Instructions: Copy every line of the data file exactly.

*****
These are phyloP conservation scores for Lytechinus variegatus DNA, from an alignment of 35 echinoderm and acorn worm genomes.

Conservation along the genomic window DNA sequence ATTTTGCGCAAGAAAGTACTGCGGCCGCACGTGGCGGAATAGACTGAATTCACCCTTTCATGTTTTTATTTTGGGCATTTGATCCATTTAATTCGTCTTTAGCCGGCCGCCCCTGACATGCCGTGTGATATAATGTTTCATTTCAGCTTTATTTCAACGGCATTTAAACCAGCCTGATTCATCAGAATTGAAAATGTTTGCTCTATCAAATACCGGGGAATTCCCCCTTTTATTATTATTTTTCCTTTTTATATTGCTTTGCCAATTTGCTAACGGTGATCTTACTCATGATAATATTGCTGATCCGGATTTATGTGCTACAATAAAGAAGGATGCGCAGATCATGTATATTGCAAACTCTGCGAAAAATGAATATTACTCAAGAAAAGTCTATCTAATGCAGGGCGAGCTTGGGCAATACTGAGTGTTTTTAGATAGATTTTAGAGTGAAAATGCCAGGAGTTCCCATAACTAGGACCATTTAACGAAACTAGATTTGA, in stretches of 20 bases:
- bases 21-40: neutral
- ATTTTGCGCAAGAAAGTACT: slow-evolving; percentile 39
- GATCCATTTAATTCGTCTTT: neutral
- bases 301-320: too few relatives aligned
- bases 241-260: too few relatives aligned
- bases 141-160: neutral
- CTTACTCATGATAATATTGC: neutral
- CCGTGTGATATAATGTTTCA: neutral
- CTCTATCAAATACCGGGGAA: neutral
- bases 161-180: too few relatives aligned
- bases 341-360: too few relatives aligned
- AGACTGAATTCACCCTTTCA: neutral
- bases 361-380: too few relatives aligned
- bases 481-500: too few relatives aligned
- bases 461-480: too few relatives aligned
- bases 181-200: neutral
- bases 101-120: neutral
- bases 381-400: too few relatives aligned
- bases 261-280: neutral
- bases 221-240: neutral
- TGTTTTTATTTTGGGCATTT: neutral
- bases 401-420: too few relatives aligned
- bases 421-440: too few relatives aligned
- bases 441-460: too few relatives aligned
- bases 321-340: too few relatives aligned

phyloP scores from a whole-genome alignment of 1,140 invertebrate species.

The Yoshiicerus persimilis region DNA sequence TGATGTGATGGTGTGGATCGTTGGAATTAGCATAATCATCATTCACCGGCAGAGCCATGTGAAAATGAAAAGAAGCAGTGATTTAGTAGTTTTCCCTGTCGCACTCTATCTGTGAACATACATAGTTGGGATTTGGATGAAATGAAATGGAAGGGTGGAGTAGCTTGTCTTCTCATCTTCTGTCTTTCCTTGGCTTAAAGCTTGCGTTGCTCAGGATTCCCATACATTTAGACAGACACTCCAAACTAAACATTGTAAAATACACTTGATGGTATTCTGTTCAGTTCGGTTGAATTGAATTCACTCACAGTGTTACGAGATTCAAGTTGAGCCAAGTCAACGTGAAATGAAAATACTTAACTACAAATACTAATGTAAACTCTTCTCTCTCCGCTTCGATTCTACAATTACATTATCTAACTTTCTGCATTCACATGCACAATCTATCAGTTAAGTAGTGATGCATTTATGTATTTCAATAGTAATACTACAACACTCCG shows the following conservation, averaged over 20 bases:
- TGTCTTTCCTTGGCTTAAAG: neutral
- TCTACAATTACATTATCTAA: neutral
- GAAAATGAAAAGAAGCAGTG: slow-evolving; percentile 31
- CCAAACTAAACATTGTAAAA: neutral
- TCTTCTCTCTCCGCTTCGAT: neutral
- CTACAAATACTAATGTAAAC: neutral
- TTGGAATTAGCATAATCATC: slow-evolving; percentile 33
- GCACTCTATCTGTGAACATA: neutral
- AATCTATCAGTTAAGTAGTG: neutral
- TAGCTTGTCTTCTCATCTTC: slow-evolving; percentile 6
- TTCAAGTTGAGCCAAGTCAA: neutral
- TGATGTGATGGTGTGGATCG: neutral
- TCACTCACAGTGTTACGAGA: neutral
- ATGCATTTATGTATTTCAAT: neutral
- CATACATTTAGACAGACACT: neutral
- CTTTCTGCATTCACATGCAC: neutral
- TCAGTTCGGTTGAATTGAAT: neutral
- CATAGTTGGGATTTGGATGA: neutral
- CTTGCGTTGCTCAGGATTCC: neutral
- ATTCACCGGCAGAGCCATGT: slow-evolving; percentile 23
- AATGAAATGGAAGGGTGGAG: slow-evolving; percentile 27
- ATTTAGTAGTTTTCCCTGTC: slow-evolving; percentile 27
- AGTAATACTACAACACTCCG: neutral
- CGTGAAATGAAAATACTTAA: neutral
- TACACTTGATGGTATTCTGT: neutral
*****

These are phyloP conservation scores for Lytechinus variegatus DNA, from an alignment of 35 echinoderm and acorn worm genomes.

Conservation along the genomic window DNA sequence ATTTTGCGCAAGAAAGTACTGCGGCCGCACGTGGCGGAATAGACTGAATTCACCCTTTCATGTTTTTATTTTGGGCATTTGATCCATTTAATTCGTCTTTAGCCGGCCGCCCCTGACATGCCGTGTGATATAATGTTTCATTTCAGCTTTATTTCAACGGCATTTAAACCAGCCTGATTCATCAGAATTGAAAATGTTTGCTCTATCAAATACCGGGGAATTCCCCCTTTTATTATTATTTTTCCTTTTTATATTGCTTTGCCAATTTGCTAACGGTGATCTTACTCATGATAATATTGCTGATCCGGATTTATGTGCTACAATAAAGAAGGATGCGCAGATCATGTATATTGCAAACTCTGCGAAAAATGAATATTACTCAAGAAAAGTCTATCTAATGCAGGGCGAGCTTGGGCAATACTGAGTGTTTTTAGATAGATTTTAGAGTGAAAATGCCAGGAGTTCCCATAACTAGGACCATTTAACGAAACTAGATTTGA, in stretches of 20 bases:
- bases 21-40: neutral
- ATTTTGCGCAAGAAAGTACT: slow-evolving; percentile 39
- GATCCATTTAATTCGTCTTT: neutral
- bases 301-320: too few relatives aligned
- bases 241-260: too few relatives aligned
- bases 141-160: neutral
- CTTACTCATGATAATATTGC: neutral
- CCGTGTGATATAATGTTTCA: neutral
- CTCTATCAAATACCGGGGAA: neutral
- bases 161-180: too few relatives aligned
- bases 341-360: too few relatives aligned
- AGACTGAATTCACCCTTTCA: neutral
- bases 361-380: too few relatives aligned
- bases 481-500: too few relatives aligned
- bases 461-480: too few relatives aligned
- bases 181-200: neutral
- bases 101-120: neutral
- bases 381-400: too few relatives aligned
- bases 261-280: neutral
- bases 221-240: neutral
- TGTTTTTATTTTGGGCATTT: neutral
- bases 401-420: too few relatives aligned
- bases 421-440: too few relatives aligned
- bases 441-460: too few relatives aligned
- bases 321-340: too few relatives aligned

phyloP scores from a whole-genome alignment of 1,140 invertebrate species.

The Yoshiicerus persimilis region DNA sequence TGATGTGATGGTGTGGATCGTTGGAATTAGCATAATCATCATTCACCGGCAGAGCCATGTGAAAATGAAAAGAAGCAGTGATTTAGTAGTTTTCCCTGTCGCACTCTATCTGTGAACATACATAGTTGGGATTTGGATGAAATGAAATGGAAGGGTGGAGTAGCTTGTCTTCTCATCTTCTGTCTTTCCTTGGCTTAAAGCTTGCGTTGCTCAGGATTCCCATACATTTAGACAGACACTCCAAACTAAACATTGTAAAATACACTTGATGGTATTCTGTTCAGTTCGGTTGAATTGAATTCACTCACAGTGTTACGAGATTCAAGTTGAGCCAAGTCAACGTGAAATGAAAATACTTAACTACAAATACTAATGTAAACTCTTCTCTCTCCGCTTCGATTCTACAATTACATTATCTAACTTTCTGCATTCACATGCACAATCTATCAGTTAAGTAGTGATGCATTTATGTATTTCAATAGTAATACTACAACACTCCG shows the following conservation, averaged over 20 bases:
- TGTCTTTCCTTGGCTTAAAG: neutral
- TCTACAATTACATTATCTAA: neutral
- GAAAATGAAAAGAAGCAGTG: slow-evolving; percentile 31
- CCAAACTAAACATTGTAAAA: neutral
- TCTTCTCTCTCCGCTTCGAT: neutral
- CTACAAATACTAATGTAAAC: neutral
- TTGGAATTAGCATAATCATC: slow-evolving; percentile 33
- GCACTCTATCTGTGAACATA: neutral
- AATCTATCAGTTAAGTAGTG: neutral
- TAGCTTGTCTTCTCATCTTC: slow-evolving; percentile 6
- TTCAAGTTGAGCCAAGTCAA: neutral
- TGATGTGATGGTGTGGATCG: neutral
- TCACTCACAGTGTTACGAGA: neutral
- ATGCATTTATGTATTTCAAT: neutral
- CATACATTTAGACAGACACT: neutral
- CTTTCTGCATTCACATGCAC: neutral
- TCAGTTCGGTTGAATTGAAT: neutral
- CATAGTTGGGATTTGGATGA: neutral
- CTTGCGTTGCTCAGGATTCC: neutral
- ATTCACCGGCAGAGCCATGT: slow-evolving; percentile 23
- AATGAAATGGAAGGGTGGAG: slow-evolving; percentile 27
- ATTTAGTAGTTTTCCCTGTC: slow-evolving; percentile 27
- AGTAATACTACAACACTCCG: neutral
- CGTGAAATGAAAATACTTAA: neutral
- TACACTTGATGGTATTCTGT: neutral